Overcrowding and Its Association With Patient Outcomes in a Median-Low Volume Emergency Department

J. Laureano Phillips, Bradford E. Jackson, Elizabeth L. Fagan, Steven E. Arze, Brenton Major, Nestor R. Zenarosa, Hao Wang

Abstract


Background: Crowding occurs commonly in high volume emergency departments (ED) and has been associated with negative patient care outcomes. We aim to assess ED crowding in a median-low volume setting and evaluate associations with patient care outcomes.

Methods: This was a prospective single-center study from November 14, 2016 until December 14, 2016. ED crowding was measured every 2 h by three different estimation tools: National Emergency Department Overcrowding Score (NEDOCS); Community Emergency Department Overcrowding Score (CEDOCS); and Severely-overcrowding Overcrowding and Not-overcrowding Estimation Tool (SONET) categorized under six different levels of crowding (not busy, busy, extremely busy, overcrowded, severely overcrowded, and dangerously overcrowded). Crowding scores were assigned to each patient upon ED arrival. We evaluated the distributions of crowding and patient ED length of stay (ED LOS) across estimation tools. Accelerated failure time models were utilized to estimate time ratios and their corresponding 95% confidence intervals comparing median LOS across levels of crowding within each estimation tool.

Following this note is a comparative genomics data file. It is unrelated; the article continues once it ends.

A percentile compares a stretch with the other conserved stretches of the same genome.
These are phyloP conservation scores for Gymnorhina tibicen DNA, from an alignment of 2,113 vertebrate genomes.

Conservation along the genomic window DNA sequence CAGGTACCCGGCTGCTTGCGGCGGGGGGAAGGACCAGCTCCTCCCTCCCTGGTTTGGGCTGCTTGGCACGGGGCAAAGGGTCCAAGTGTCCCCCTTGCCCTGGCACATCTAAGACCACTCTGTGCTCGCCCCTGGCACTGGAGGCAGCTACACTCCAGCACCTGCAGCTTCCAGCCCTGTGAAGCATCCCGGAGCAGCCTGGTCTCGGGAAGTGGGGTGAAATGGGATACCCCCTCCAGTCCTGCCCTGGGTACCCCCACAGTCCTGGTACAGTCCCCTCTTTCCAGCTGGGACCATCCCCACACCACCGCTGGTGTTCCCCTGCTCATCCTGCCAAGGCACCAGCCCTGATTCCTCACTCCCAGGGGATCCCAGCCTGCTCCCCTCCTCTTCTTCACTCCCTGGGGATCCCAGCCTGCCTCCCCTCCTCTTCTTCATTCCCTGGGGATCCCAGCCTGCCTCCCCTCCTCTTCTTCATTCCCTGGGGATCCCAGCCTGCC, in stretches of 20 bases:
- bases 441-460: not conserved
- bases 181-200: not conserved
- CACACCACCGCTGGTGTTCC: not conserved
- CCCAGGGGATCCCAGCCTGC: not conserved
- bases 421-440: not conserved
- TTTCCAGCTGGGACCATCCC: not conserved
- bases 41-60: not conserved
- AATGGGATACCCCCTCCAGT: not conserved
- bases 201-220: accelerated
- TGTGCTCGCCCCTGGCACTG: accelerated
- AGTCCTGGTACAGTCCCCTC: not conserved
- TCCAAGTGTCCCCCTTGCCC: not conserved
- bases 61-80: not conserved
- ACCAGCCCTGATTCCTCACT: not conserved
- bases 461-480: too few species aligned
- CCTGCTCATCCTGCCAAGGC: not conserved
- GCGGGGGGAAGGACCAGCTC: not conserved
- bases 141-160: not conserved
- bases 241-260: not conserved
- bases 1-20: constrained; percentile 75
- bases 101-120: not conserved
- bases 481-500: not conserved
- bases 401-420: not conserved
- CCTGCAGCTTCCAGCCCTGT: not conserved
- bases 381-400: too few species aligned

Results: This study comprised 2,557 patients whose median ED LOS was 150 min. Approximately 2% of patients arrived during 2 h time intervals deemed overcrowded regardless of the crowding tool used. Median ED LOS increased with the increased level of ED crowding and prolonged median ED LOS (> 150 min) occurred at ED of extremely busy status. Time ratios ranged from 1.09 to 1.48 for NEDOCS, 1.25 - 1.56 for CEDOCS, and 1.26 - 1.72 for SONET.

Conclusion: Overcrowding rarely occurred in study ED with median-low annual volume and might not be a valuable marker for ED crowding report. Though similar patterns of prolonged ED LOS occurred with increased levels of ED crowding, it seems crowding alerts should be initiated during extremely busy status in this ED setting.




J Clin Med Res. 2017;9(11):911-916
doi: https://doi.org/10.14740/jocmr3165w

 


Keywords


Emergency department; Crowding; Length of stay

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